History Buff: Louis I. Kahn

Louis Isadore Kahn (1901-1974) was a world famous American architect of the twentieth century who is known for having revitalized the modernist approach with a monumental style. Kahn moved to Philadelphia in 1905, from the Baltic Island of Osel, and lived most of the rest of his life in the city. He graduated from UPenn’s School of Fine Arts in 1924 and shortly afterward began to study under the tutelage of some of Philadelphia’s finest architects of the time, including Paul Cret, a French-American architect and industrial designer. For Kahn however, his primary focus evolved to modern architecture with high interest in public housing.

In addition to being an honored architect, Louis Kahn was also a renowned professor, first working as a professor of architecture at Yale University (1947-1957) and afterwards at the University of Pennsylvania (1957-1974). It was during his teaching years that Kahn’s most pure architectural ideas began to take form. These ideas became practice by way of his own architectural firm which he started in 1947. He was in search of “beginnings”, a timeless source of energy from which modern man could draw inspiration. For Kahn, this source was that of ancient civilizations in Italy, Greece and Egypt. Knowing this, it seems odd that the most famous of Kahn’s buildings in Philadelphia do not seem to appeal to this ancient style. However, Kahn had the ability to revisit ancient architecture and express it in a modernist form.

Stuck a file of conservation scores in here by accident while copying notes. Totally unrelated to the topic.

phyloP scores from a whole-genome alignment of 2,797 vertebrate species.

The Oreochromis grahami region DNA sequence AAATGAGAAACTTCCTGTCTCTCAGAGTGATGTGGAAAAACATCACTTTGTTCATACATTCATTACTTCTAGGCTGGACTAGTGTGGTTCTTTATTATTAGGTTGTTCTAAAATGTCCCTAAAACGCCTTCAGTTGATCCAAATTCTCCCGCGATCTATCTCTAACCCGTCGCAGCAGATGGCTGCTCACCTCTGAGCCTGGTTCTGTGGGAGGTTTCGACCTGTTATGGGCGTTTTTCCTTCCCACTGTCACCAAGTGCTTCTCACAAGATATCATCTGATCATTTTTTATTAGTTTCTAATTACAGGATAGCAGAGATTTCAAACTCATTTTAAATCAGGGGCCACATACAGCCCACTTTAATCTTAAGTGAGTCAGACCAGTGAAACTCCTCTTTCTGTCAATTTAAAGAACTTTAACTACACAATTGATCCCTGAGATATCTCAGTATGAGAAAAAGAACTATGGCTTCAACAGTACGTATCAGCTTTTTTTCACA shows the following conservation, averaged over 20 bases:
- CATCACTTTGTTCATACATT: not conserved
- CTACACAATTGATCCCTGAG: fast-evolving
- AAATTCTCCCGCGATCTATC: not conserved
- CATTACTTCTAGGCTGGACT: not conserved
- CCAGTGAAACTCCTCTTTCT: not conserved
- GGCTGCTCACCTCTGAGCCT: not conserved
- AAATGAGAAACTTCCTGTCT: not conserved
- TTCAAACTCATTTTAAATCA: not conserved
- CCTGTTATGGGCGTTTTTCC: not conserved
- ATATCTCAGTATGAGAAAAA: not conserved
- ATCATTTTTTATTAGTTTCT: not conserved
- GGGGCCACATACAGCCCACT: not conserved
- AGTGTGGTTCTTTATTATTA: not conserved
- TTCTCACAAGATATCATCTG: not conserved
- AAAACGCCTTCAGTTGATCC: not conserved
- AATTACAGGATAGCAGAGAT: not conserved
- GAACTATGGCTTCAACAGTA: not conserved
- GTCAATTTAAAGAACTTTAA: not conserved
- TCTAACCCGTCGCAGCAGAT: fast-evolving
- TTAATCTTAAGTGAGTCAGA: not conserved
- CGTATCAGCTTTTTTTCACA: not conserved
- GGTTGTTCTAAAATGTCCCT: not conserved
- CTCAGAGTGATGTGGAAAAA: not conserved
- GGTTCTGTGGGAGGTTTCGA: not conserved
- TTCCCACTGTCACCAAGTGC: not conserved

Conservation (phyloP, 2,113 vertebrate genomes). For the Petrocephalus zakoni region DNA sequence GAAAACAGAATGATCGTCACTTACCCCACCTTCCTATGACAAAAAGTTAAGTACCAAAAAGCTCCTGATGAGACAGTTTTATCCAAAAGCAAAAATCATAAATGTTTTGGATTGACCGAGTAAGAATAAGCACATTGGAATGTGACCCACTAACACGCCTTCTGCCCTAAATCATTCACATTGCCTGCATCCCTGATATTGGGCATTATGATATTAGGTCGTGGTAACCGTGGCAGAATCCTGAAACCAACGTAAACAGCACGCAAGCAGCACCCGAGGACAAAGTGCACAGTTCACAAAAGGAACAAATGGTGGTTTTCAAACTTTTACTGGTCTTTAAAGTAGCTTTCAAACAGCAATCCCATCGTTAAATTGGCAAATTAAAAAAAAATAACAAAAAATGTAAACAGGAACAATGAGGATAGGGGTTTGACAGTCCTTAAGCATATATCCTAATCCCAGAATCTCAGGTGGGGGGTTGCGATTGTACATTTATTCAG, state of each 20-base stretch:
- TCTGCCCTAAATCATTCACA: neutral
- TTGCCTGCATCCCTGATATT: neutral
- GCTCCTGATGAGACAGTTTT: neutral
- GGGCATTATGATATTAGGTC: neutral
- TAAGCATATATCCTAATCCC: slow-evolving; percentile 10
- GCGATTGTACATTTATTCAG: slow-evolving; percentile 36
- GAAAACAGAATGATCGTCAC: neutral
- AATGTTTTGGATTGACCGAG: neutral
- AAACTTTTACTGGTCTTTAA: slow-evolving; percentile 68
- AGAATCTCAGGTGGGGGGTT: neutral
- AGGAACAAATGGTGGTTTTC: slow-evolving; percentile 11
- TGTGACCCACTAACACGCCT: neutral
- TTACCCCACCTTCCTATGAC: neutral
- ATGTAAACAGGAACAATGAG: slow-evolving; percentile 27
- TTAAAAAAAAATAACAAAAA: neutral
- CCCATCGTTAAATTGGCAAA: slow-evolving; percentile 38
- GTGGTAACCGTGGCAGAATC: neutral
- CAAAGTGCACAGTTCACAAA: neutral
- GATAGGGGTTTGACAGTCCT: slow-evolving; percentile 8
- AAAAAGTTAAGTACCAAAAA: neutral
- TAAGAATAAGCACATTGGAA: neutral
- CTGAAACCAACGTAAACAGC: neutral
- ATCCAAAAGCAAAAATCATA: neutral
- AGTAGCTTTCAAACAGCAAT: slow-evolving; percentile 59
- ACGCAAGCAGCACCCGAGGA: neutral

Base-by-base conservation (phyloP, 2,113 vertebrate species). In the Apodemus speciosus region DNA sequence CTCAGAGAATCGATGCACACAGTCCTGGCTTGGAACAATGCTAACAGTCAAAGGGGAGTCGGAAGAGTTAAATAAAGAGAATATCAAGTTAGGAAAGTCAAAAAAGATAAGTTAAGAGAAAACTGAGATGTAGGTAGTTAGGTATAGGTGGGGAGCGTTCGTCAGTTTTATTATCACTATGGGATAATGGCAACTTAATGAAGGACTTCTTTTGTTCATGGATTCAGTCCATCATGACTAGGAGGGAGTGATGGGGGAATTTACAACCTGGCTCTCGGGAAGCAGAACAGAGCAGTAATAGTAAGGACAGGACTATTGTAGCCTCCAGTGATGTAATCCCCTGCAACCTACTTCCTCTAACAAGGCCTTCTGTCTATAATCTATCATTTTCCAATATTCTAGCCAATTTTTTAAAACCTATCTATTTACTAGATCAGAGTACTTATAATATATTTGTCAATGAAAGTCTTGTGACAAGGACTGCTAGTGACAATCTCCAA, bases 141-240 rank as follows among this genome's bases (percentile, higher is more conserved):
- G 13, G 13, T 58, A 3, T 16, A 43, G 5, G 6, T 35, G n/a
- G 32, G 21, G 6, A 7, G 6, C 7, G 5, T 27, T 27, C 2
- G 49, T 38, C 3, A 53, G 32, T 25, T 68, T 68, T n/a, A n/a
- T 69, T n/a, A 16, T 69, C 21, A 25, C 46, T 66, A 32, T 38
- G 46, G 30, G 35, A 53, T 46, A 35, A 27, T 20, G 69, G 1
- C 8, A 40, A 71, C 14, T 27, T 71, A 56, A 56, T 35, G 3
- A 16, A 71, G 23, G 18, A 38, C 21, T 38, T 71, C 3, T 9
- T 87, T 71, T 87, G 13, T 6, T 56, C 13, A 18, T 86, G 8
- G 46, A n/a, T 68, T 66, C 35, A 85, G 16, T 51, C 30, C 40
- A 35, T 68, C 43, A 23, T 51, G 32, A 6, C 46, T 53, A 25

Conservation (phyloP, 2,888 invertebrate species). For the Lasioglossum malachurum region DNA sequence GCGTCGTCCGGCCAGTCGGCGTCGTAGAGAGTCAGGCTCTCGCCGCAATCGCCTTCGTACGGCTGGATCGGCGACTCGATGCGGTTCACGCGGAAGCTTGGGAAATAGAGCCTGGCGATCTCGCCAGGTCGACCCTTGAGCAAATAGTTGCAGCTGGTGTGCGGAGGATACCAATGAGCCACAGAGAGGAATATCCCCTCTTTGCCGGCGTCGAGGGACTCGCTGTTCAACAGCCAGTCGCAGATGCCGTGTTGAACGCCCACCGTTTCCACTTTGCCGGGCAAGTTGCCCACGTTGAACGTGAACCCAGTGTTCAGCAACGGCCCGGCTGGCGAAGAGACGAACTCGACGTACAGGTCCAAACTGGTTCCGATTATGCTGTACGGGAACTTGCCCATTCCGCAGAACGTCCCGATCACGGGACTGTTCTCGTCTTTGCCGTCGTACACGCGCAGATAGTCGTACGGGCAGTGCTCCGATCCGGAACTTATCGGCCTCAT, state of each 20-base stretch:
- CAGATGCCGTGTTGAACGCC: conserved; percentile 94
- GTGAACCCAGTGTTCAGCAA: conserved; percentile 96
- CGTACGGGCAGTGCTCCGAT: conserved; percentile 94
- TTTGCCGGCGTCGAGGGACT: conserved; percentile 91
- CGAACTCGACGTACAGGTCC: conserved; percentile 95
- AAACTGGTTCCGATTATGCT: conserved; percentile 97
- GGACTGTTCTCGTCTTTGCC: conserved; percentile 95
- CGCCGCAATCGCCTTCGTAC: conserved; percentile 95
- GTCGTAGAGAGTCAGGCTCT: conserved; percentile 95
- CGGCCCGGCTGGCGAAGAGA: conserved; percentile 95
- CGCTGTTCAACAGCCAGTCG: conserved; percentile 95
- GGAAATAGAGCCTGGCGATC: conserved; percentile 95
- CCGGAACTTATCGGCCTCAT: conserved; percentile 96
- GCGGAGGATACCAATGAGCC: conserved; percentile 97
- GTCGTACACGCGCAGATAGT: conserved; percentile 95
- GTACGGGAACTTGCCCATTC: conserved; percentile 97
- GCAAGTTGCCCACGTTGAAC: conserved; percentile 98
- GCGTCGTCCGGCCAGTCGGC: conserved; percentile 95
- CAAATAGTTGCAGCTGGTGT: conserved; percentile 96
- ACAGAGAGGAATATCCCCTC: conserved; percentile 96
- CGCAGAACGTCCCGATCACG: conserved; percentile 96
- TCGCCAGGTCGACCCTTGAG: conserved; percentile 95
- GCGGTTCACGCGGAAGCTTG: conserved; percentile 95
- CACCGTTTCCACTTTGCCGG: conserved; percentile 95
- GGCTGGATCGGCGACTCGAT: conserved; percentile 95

Richard's Medical Center. Image from Wikipedia


One prime example of Kahn’s transformative approach is the Richards Medical Research Laboratories. Built in 1960, when Kahn was about 60 years old, the towers are a clear demonstration of modern style. The structure is not supported by a steel frame, instead utilizing towers built of reinforced concrete to give the structure a unique look that is also practical in its ability to bear weight. Kahn based this modern structure off San Gimignano in Italy, a centuries-old civilization famous for its protruding tower structures. Another example of Kahn’s genius is the Norman Fisher House in Hatboro, PA. He utilized geometrical shapes, namely cubes, to create a natural living space completely distinct from the average house. Much of Kahn’s architecture was deeply rooted in design, and revolved around the use of geometry to create original abstract forms. His work can be seen all around the world, in such countries as India and Bangladesh and throughout the United States.

Norman Fisher House. Image from Marvelbuilding.com

— Alex Graziano